4 Things You Should Know About Boat Insurance

Source: iStock

Source: iStock

So you just picked up your new boat and you’re anxious to hit the water and feel the fresh air on your skin as you navigate many of the lakes and streams the world has to offer. Before you take your boat out on the water, you need to be sure you are properly protected if the unthinkable happens. Boat insurance is one of the best ways to make sure you are covered in the event of an accident when you are out on the water.

1. Why get boat insurance?

Many new boaters believe that a homeowners policy will cover their boat as well. Unfortunately, that is often not the case. You want to be sure your new investment remains safe if something happens, and you also want to make sure your financial assets are protected in case there is an accident and you are at fault. To do this, you must purchase an insurance policy on your new boat.

On average, the prices for boat insurance range from a few hundred dollars to over $1,000, depending on the type of boat and your personal history. Prices on your boat insurance can depend on a number of factors including:

  • Type of Boat
  • Size of Boat
  • Size of the Engine of the Boat
  • Expected Use of the Boat
  • Your Personal Profile

It is important to remember that regardless of the cost, boat insurance is simply a must. If you plan on buying a boat, and you need to factor in the cost of insurance each year to the total cost of ownership.

2. How boat insurance differs from home and auto insurance

Boat insurance is, in many ways, a mix of both home and auto insurance. Like home insurance, your boat insurance policy will cover you if someone is injured on your watercraft, and it will even give you a choice between the replacement cost or cash value if your boat is a total loss.

Boat insurance also functions much like an auto insurance policy. It covers you in the event that property is damaged in a boating accident, and it will also cover you in the event that someone is injured during the accident.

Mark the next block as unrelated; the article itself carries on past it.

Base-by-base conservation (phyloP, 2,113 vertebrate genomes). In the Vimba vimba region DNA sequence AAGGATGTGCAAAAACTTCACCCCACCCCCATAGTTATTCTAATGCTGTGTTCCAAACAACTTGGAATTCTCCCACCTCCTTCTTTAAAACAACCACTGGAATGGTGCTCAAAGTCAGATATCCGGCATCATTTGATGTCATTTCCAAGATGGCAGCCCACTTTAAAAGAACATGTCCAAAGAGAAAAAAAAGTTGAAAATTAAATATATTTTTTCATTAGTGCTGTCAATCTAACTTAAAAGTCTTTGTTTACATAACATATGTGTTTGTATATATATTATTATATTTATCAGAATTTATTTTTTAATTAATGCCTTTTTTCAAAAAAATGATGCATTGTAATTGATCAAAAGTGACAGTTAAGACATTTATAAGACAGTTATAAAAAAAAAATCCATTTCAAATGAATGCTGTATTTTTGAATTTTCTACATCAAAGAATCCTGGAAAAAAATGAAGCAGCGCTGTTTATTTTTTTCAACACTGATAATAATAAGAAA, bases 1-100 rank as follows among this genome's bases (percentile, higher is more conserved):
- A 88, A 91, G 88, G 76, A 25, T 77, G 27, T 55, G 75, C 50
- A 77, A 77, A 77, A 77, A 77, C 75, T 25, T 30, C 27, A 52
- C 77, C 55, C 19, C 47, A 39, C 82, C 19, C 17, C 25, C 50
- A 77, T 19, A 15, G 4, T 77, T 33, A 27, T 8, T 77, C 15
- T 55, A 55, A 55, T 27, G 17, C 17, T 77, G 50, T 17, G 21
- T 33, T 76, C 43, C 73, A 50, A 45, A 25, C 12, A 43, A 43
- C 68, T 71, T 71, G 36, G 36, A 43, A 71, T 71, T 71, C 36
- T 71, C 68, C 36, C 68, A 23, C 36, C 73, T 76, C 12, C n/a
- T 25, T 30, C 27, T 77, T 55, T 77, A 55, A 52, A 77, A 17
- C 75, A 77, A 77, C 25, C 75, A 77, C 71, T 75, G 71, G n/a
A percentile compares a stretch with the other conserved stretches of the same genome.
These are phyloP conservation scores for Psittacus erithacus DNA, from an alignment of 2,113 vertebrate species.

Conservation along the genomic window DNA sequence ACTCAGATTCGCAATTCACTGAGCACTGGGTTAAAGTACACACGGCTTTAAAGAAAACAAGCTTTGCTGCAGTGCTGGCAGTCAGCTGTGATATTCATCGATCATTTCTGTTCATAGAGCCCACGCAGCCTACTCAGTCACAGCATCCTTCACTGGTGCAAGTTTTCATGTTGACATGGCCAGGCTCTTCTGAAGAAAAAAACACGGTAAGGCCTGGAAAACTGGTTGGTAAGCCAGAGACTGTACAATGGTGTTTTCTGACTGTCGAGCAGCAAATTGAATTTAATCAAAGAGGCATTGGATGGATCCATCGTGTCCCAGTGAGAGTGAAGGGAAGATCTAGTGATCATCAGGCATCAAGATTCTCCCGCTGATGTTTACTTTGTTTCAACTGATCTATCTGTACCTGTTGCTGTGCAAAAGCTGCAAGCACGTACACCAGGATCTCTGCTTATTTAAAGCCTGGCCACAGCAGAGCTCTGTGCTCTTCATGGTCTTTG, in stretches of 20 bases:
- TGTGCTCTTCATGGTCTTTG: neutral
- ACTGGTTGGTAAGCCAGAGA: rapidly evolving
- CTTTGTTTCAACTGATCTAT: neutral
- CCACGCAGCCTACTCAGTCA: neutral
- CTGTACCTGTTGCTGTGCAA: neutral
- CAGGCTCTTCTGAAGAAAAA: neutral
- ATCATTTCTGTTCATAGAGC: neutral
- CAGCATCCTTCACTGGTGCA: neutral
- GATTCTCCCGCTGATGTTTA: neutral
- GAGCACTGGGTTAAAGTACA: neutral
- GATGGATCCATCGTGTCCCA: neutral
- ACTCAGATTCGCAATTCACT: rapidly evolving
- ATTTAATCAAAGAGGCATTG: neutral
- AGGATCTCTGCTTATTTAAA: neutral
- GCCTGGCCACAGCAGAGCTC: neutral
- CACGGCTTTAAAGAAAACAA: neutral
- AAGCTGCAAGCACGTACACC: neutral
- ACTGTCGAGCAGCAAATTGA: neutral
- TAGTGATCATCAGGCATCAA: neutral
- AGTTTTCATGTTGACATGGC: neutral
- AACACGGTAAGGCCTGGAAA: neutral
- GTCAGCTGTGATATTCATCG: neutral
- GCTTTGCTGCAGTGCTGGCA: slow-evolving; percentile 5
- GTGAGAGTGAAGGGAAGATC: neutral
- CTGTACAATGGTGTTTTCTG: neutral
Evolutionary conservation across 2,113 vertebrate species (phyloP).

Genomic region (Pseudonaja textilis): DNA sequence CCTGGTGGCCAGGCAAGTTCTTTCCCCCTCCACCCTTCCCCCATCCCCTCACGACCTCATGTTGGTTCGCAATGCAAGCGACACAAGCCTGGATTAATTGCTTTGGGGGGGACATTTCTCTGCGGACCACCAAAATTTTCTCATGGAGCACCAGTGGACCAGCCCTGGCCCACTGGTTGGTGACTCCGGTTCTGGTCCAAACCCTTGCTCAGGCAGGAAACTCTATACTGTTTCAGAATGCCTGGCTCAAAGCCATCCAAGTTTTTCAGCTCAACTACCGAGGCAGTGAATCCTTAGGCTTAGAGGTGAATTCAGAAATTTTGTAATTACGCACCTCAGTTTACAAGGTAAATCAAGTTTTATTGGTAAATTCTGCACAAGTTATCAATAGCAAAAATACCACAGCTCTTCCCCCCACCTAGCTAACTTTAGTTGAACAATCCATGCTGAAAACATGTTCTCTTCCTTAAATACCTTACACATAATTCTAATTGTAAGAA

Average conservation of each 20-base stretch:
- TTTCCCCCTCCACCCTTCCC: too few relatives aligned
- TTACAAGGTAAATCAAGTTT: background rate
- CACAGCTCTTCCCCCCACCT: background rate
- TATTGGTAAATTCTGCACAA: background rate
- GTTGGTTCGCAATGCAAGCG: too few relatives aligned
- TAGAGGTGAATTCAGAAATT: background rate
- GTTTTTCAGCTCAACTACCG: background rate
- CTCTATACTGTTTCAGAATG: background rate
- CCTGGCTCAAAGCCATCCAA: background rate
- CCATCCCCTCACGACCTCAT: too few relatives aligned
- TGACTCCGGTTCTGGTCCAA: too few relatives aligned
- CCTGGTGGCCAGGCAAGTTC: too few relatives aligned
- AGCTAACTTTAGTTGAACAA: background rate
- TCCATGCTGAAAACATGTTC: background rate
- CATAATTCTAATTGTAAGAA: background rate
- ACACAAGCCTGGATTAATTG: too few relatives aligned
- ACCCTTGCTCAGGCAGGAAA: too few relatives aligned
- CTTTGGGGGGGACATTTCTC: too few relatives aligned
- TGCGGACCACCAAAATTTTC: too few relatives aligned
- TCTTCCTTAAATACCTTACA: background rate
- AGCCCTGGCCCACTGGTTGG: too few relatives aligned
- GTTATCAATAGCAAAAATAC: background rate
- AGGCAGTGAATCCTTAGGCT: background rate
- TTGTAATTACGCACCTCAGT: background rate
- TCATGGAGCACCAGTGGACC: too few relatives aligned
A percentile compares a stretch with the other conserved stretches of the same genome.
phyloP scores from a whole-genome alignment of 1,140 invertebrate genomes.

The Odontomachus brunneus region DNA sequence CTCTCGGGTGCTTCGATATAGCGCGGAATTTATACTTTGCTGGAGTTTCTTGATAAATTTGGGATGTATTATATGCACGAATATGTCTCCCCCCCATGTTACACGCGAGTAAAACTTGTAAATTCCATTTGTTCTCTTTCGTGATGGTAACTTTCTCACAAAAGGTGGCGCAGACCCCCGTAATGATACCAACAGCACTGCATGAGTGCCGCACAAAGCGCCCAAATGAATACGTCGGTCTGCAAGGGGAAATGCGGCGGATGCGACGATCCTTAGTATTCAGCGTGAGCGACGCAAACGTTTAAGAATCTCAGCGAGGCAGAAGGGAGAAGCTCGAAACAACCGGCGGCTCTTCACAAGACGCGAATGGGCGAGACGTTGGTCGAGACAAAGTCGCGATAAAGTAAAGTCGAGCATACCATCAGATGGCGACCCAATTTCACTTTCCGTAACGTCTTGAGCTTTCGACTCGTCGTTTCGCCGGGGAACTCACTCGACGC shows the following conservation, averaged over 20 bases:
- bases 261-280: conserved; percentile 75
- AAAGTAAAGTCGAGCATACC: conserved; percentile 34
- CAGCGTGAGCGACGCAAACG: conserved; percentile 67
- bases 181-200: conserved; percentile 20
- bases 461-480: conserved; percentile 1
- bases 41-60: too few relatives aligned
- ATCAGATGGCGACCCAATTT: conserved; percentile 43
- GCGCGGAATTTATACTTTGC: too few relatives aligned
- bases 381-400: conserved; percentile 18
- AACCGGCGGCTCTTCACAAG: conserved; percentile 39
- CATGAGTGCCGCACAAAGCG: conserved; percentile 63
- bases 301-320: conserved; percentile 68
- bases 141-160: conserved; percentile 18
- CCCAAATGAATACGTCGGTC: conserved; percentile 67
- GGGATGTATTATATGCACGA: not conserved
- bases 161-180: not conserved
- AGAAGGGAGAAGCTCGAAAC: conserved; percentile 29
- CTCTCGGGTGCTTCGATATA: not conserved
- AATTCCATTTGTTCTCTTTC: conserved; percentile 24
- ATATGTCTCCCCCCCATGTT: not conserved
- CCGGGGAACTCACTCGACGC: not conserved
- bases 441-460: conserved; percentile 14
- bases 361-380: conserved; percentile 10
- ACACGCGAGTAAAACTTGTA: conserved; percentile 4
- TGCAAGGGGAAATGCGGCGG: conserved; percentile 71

3. Boat coverage area

Some boat owners are often surprised to find that their boat isn’t covered everywhere, although many will find that the coverage area is still pretty broad. Most boat policies contain what is known as a navigational warranty. This warranty usually covers most of the inland waters of the United States and Canada as well as the coastal waters. Many don’t necessarily cover you once you reach international waters, however, unless you specifically request that coverage, which will then cause your rates to go up.

Some boat owners also wonder if their boat is covered when it is not in the water. While your boat is, indeed, covered, it is not by your boat insurance policy. While your boat is attached to your car or truck, the boat becomes covered by your automobile insurance policy. When your boat is parked at your home, your homeowners policy should cover your boat at least in a limited fashion.

4. How to save money on boat insurance

With all of the costs of a boat adding up, you are more than likely looking for ways to save money on your boat insurance. Luckily, there are several things you can do to help you save a little bit on your premiums each year.

  • Take a boating class – Much like a motorcycle safety class, you can take a boating class that teaches you everything you need to know about boats and boating safety. Insurance companies often discount rates to customers who take the time to learn exactly how to operate their new watercrafts safely.
  • Be specific – Insurance companies may try to up sell you on your coverage by offering more than you really need or offering you coverage for way more boat that you actually own. If you own a small fishing boat, don’t invest in insurance for a yacht. The insurance companies have a wide range of policies covering many different kinds of boats.
  • Invest in safety features – Insurance companies often extend their discounts to boat owners who invest in all the safety equipment they need to protect their investment. For example, a wireless tether can act as a kill switch if everyone falls overboard, preventing the boat from driving off into the sunset while you tread water.
  • Extend the lay-up period – For new boat owners, the lay-up period is that period of time when you will not be using your boat, such as the middle of winter. If you extend this time with your insurance company, you can receive a small discount during the months that your boat is not in use.

While having boat insurance isn’t required by law, it is still one of the best ways to be sure you protect both your new investment as well as yourself in the event that something happens while you are using it. Remember, choose the policy that best fits your boating habits and the type of boat you have, and you can save money on your insurance premiums while also gaining the peace of mind that your new boat will be safe when you are out on the water.

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